HeartfeltHR - Jill Aburrow - HR Consultant
Passion for people

The Truth About Employees Who Clash With Colleagues


An employer recently told me that he had difficulty in recruiting people who got on with their colleagues.  He thought it was a recruitment problem and the type of people who applied for the fairly basic, repetitive jobs he had on offer.  The work is boring and so some of the people doing it seem to be unpleasant to others around them.

The next thing is either a complaint from someone, or a disciplinary issue.  Or someone leaves work.

But there are things which we can do as employers to improve this type of situation. And it is worth making the effort. A happy workforce equals improved loyalty. That, in turn, brings increased productivity, growth and profit.


What can an employer do about employees who clash with colleagues?

There will always be people who have an “attitude” problem, or who are just plain nasty.  But there is usually a reason for that and most people want to get on with their colleagues.

Firstly, you need to get to know all your employees, especially those employees who clash with colleagues and don’t fit in well.  Have regular conversations with them and build a relationship.  There could be a whole variety of things they are unhappy about – and they may not be keen to talk about some of them.

If you appear to be a remote figure in authority, then you will probably never find out about the problems.  If you are approachable and have a regular chat, then your employees will be able to raise issues with you.

So what can you do, if you have a “difficult” employee who doesn’t make any effort to get on with their colleagues?

Stepping in when people don’t get on with each other

When there is a specific issue which has blown up, then it is helpful to speak to both parties and find out their view and position on the subject.  Don’t be afraid to ask them what they think the solution to the issue might be.  You can then give realistic advice about whether or not their desired outcome is achievable.  If they want something which you cannot provide, then you need to be honest.  But there may be a simple solution which would help everyone to settle down.

You may want to use mediation, which can be really helpful in these situations.  This involves an independent third party overseeing a discussion between the two people to try to resolve the issue. 


Getting it right

There are some key things that are helpful to have in place to ensure that people can work effectively together.

  • Have you got  a buddy system, so that one of the team “buddies up” with a new employee? The new employee then always has someone to ask about things and this will help them to feel less strange.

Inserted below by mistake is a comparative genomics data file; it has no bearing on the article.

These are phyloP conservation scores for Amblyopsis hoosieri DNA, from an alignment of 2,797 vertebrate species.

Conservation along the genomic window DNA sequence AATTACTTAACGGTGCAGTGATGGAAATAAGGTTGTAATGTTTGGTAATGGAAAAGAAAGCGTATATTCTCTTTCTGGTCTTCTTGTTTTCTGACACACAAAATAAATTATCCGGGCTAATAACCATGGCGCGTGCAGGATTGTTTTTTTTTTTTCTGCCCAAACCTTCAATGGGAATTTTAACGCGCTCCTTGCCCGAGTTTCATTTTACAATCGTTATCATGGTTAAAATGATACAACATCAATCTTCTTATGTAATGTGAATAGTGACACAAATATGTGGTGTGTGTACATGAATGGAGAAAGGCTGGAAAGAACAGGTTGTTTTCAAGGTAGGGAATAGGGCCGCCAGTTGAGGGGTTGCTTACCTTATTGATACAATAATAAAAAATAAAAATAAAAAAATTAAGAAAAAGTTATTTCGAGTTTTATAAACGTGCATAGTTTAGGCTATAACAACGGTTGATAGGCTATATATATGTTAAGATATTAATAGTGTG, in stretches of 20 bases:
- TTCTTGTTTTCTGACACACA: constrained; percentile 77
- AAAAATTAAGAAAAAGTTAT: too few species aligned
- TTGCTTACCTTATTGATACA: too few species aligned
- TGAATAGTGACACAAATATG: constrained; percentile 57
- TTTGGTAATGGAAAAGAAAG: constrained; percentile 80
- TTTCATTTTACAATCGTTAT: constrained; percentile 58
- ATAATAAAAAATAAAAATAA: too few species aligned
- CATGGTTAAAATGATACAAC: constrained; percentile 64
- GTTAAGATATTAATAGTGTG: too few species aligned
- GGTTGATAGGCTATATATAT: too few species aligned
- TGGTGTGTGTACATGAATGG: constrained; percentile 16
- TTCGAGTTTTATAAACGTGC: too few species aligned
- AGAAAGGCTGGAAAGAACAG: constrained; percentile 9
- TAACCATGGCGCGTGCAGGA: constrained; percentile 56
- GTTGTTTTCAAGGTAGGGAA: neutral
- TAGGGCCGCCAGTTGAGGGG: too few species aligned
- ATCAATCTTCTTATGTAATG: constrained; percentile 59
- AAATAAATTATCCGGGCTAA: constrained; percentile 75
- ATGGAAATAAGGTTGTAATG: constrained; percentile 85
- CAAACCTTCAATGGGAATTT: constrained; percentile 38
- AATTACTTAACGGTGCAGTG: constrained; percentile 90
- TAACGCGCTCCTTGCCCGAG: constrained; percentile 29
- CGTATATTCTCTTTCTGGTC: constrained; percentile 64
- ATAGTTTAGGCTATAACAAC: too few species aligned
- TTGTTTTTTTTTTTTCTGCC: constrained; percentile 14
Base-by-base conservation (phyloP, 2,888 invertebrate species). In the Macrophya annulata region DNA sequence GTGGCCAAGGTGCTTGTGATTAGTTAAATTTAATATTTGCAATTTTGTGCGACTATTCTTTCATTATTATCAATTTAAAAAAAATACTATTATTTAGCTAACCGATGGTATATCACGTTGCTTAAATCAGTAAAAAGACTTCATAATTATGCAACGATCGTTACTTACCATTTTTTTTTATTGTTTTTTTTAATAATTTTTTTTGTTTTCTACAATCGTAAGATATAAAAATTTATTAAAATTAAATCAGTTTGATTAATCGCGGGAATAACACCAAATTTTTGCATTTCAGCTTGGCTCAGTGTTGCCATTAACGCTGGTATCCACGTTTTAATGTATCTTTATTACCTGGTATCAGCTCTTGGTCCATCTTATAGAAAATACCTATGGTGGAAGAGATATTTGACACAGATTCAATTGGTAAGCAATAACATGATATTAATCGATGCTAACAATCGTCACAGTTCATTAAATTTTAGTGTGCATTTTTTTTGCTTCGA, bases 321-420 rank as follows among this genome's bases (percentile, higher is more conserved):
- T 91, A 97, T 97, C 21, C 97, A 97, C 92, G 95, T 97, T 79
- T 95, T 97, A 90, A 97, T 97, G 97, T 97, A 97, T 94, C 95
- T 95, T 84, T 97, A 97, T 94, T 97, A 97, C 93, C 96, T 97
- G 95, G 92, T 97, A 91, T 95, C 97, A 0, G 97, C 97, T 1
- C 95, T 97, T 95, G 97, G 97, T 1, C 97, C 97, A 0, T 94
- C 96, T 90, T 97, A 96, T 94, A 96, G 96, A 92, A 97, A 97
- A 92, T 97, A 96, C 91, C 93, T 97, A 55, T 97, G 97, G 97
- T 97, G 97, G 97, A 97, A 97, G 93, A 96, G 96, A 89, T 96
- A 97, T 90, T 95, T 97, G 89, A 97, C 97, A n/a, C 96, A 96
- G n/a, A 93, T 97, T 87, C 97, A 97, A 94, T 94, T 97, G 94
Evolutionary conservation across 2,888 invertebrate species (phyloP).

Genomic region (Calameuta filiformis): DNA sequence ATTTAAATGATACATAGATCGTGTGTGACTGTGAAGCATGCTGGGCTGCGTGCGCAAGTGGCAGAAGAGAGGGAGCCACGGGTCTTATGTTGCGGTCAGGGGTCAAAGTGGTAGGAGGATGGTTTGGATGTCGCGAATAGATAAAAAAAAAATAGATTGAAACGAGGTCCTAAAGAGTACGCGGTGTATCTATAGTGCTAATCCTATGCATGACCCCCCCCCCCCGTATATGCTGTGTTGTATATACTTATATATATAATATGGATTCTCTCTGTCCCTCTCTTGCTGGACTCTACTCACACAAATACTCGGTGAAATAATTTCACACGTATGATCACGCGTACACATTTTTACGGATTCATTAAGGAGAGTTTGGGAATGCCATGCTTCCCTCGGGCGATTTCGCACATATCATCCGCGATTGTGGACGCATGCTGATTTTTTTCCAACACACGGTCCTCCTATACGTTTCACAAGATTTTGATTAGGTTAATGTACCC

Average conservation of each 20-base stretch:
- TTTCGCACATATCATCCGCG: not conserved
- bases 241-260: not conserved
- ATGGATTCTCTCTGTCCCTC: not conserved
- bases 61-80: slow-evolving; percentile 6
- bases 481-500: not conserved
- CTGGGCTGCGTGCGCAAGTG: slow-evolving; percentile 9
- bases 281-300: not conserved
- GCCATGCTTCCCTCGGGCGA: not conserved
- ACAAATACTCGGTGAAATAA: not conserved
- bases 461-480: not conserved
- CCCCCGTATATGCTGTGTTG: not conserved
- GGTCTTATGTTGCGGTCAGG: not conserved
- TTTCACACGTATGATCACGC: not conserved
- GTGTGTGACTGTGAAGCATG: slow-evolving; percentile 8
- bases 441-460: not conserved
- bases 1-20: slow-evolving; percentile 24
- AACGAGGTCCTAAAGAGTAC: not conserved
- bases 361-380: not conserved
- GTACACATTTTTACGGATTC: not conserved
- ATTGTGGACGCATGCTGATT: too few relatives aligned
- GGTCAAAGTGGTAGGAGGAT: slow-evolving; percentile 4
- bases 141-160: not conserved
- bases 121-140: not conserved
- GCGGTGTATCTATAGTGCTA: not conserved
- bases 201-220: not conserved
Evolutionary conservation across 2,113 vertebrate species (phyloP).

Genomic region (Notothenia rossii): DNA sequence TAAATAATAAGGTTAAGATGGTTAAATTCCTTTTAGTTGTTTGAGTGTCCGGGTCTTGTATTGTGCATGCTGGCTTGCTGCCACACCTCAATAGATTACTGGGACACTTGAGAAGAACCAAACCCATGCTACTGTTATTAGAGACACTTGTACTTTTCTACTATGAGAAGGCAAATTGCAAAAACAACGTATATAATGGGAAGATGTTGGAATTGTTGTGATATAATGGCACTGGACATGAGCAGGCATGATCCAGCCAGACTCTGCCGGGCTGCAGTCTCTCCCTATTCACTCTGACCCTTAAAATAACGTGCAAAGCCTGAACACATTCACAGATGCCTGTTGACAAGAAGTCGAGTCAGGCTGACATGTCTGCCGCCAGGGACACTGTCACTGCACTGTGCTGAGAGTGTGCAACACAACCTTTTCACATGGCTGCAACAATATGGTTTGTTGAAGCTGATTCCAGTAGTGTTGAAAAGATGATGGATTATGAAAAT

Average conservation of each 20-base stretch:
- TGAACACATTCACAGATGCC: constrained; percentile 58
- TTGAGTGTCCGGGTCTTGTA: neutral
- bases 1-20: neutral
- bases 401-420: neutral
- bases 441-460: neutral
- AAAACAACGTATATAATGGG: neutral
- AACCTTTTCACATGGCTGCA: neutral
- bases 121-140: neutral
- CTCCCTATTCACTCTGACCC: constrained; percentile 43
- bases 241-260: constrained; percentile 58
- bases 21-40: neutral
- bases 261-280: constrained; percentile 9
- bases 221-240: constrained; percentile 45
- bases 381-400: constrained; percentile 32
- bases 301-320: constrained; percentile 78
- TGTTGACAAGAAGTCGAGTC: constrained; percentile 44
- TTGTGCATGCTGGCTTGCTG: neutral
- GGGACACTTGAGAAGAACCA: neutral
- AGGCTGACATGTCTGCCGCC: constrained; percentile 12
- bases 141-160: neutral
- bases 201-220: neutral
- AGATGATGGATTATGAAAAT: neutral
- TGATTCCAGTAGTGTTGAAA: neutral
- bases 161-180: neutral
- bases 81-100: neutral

• People at work do not have to like each other – they may have nothing in common other than the work. But it does need to be clear that they are expected to behave professionally towards colleagues, clients and anyone else they may meet in the course of their work.
  • We all need to feel we have been treated fairly and with transparency. This builds trust in any relationship and will help an employee to feel valued. So it is best to always make sure you are treating people equally.
  • There will always be times when people disagree about something. They need to know that their point of view has been considered.  It Is always useful to ensure they have an explanation and understanding of why their preferred action has not been taken.
  • If there has been a disagreement and upset at work, then the individuals involved need time to recover. It is not helpful to micro-manage them or even just keep checking that everything is fine. If you do, they may feel that they are constantly being watched.
  • If the work is boring, then try to introduce some variety into the working day – change teams around. Make sure there are regular breaks. Make sure you thank people for doing work well – and mean it!  Don’t just pay lip service.
  • If possible, try and provide an area where people can get away from colleagues for a few minutes. We all need to cool down and let off steam sometimes and it is good to be able to do that away from prying eyes.

Back to basics

In my experience, there are four basic reasons why people might not be interested at work.

If you concentrate on these four things, you will also help your team members to get on with each other.

Contribution. People in the organisation need to be able to understand what the employer’s ultimate aim is and how their  work contributes to that.


Appreciation.  The more boring and repetitive a task might be, then the more important it is that you, as the manager, notice and thank the person doing that task and doing it well.


Being heard. If someone has a great idea, they need to feel able to explain it to someone who can put it into practice.  If it is not practical, then people need to know why.  The important thing is to know that managers are listening.


Trust.  If a job is simple and boring, it doesn’t mean that the person doing that job is stupid.  So trust them to do the job and do it well.  You don’t need to keep checking up on them, or instructing them on how to do it better or differently. It is helpful to remember to thank them occasionally, though!


If you get these four basics right, then people will feel more fulfilled and happier at work.  They won’t feel inclined to argue with colleagues or cause a problem in the workplace.

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Jill Aburrow - HR Consultant

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